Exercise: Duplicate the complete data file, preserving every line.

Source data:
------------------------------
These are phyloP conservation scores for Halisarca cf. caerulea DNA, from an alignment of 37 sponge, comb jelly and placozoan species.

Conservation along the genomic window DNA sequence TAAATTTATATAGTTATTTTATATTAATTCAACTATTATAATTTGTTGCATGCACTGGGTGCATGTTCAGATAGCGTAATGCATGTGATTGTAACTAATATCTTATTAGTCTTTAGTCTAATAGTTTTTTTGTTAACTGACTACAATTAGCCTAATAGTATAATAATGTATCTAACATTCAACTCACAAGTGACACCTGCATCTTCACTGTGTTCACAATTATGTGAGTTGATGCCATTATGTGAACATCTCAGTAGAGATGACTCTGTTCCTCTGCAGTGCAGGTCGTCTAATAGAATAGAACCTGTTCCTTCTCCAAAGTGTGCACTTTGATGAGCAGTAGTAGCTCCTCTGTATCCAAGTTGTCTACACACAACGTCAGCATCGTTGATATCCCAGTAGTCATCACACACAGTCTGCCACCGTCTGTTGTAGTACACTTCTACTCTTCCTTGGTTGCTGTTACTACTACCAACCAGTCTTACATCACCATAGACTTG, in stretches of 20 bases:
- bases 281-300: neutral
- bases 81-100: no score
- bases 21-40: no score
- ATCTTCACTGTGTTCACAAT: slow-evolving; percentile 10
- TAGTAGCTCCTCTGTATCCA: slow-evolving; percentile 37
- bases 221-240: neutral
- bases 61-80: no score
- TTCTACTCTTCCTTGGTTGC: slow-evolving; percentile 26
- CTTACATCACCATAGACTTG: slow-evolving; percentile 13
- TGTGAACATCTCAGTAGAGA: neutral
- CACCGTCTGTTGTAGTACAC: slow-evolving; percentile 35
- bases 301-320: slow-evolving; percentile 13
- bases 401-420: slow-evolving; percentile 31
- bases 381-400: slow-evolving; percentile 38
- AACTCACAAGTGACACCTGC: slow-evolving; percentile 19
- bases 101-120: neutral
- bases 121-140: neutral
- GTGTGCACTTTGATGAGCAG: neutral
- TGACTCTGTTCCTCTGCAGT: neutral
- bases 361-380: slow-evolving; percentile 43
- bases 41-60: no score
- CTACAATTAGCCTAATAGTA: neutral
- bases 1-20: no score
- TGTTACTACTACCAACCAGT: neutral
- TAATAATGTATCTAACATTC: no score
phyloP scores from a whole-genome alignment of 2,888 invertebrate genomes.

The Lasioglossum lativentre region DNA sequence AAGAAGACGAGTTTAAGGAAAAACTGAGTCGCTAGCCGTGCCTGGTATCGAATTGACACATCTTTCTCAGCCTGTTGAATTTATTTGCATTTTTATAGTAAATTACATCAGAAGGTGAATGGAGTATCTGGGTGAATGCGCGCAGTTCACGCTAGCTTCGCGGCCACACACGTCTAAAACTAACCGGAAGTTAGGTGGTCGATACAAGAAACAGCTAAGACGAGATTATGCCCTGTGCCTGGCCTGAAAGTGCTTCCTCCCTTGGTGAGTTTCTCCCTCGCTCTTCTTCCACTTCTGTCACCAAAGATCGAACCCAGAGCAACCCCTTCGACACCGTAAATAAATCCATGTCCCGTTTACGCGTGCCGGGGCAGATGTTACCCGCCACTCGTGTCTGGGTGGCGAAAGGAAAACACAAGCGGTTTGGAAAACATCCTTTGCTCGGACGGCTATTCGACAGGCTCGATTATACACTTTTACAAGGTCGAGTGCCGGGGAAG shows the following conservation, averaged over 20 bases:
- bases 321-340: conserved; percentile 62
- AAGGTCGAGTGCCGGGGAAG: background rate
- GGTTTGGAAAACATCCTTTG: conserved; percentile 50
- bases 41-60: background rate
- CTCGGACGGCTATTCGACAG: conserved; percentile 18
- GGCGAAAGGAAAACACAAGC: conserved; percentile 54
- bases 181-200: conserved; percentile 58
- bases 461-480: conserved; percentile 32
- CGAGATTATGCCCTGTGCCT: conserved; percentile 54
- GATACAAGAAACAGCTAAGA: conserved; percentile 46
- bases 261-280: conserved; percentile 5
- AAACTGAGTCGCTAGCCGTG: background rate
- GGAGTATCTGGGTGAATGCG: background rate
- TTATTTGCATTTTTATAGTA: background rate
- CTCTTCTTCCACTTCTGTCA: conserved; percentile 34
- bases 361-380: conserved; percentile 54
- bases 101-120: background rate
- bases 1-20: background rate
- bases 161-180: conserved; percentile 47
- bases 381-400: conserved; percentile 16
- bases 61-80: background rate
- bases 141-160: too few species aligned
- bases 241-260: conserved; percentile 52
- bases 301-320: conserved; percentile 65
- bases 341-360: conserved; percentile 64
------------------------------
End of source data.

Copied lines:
These are phyloP conservation scores for Halisarca cf. caerulea DNA, from an alignment of 37 sponge, comb jelly and placozoan species.

Conservation along the genomic window DNA sequence TAAATTTATATAGTTATTTTATATTAATTCAACTATTATAATTTGTTGCATGCACTGGGTGCATGTTCAGATAGCGTAATGCATGTGATTGTAACTAATATCTTATTAGTCTTTAGTCTAATAGTTTTTTTGTTAACTGACTACAATTAGCCTAATAGTATAATAATGTATCTAACATTCAACTCACAAGTGACACCTGCATCTTCACTGTGTTCACAATTATGTGAGTTGATGCCATTATGTGAACATCTCAGTAGAGATGACTCTGTTCCTCTGCAGTGCAGGTCGTCTAATAGAATAGAACCTGTTCCTTCTCCAAAGTGTGCACTTTGATGAGCAGTAGTAGCTCCTCTGTATCCAAGTTGTCTACACACAACGTCAGCATCGTTGATATCCCAGTAGTCATCACACACAGTCTGCCACCGTCTGTTGTAGTACACTTCTACTCTTCCTTGGTTGCTGTTACTACTACCAACCAGTCTTACATCACCATAGACTTG, in stretches of 20 bases:
- bases 281-300: neutral
- bases 81-100: no score
- bases 21-40: no score
- ATCTTCACTGTGTTCACAAT: slow-evolving; percentile 10
- TAGTAGCTCCTCTGTATCCA: slow-evolving; percentile 37
- bases 221-240: neutral
- bases 61-80: no score
- TTCTACTCTTCCTTGGTTGC: slow-evolving; percentile 26
- CTTACATCACCATAGACTTG: slow-evolving; percentile 13
- TGTGAACATCTCAGTAGAGA: neutral
- CACCGTCTGTTGTAGTACAC: slow-evolving; percentile 35
- bases 301-320: slow-evolving; percentile 13
- bases 401-420: slow-evolving; percentile 31
- bases 381-400: slow-evolving; percentile 38
- AACTCACAAGTGACACCTGC: slow-evolving; percentile 19
- bases 101-120: neutral
- bases 121-140: neutral
- GTGTGCACTTTGATGAGCAG: neutral
- TGACTCTGTTCCTCTGCAGT: neutral
- bases 361-380: slow-evolving; percentile 43
- bases 41-60: no score
- CTACAATTAGCCTAATAGTA: neutral
- bases 1-20: no score
- TGTTACTACTACCAACCAGT: neutral
- TAATAATGTATCTAACATTC: no score
phyloP scores from a whole-genome alignment of 2,888 invertebrate genomes.

The Lasioglossum lativentre region DNA sequence AAGAAGACGAGTTTAAGGAAAAACTGAGTCGCTAGCCGTGCCTGGTATCGAATTGACACATCTTTCTCAGCCTGTTGAATTTATTTGCATTTTTATAGTAAATTACATCAGAAGGTGAATGGAGTATCTGGGTGAATGCGCGCAGTTCACGCTAGCTTCGCGGCCACACACGTCTAAAACTAACCGGAAGTTAGGTGGTCGATACAAGAAACAGCTAAGACGAGATTATGCCCTGTGCCTGGCCTGAAAGTGCTTCCTCCCTTGGTGAGTTTCTCCCTCGCTCTTCTTCCACTTCTGTCACCAAAGATCGAACCCAGAGCAACCCCTTCGACACCGTAAATAAATCCATGTCCCGTTTACGCGTGCCGGGGCAGATGTTACCCGCCACTCGTGTCTGGGTGGCGAAAGGAAAACACAAGCGGTTTGGAAAACATCCTTTGCTCGGACGGCTATTCGACAGGCTCGATTATACACTTTTACAAGGTCGAGTGCCGGGGAAG shows the following conservation, averaged over 20 bases:
- bases 321-340: conserved; percentile 62
- AAGGTCGAGTGCCGGGGAAG: background rate
- GGTTTGGAAAACATCCTTTG: conserved; percentile 50
- bases 41-60: background rate
- CTCGGACGGCTATTCGACAG: conserved; percentile 18
- GGCGAAAGGAAAACACAAGC: conserved; percentile 54
- bases 181-200: conserved; percentile 58
- bases 461-480: conserved; percentile 32
- CGAGATTATGCCCTGTGCCT: conserved; percentile 54
- GATACAAGAAACAGCTAAGA: conserved; percentile 46
- bases 261-280: conserved; percentile 5
- AAACTGAGTCGCTAGCCGTG: background rate
- GGAGTATCTGGGTGAATGCG: background rate
- TTATTTGCATTTTTATAGTA: background rate
- CTCTTCTTCCACTTCTGTCA: conserved; percentile 34
- bases 361-380: conserved; percentile 54
- bases 101-120: background rate
- bases 1-20: background rate
- bases 161-180: conserved; percentile 47
- bases 381-400: conserved; percentile 16
- bases 61-80: background rate
- bases 141-160: too few species aligned
- bases 241-260: conserved; percentile 52
- bases 301-320: conserved; percentile 65
- bases 341-360: conserved; percentile 64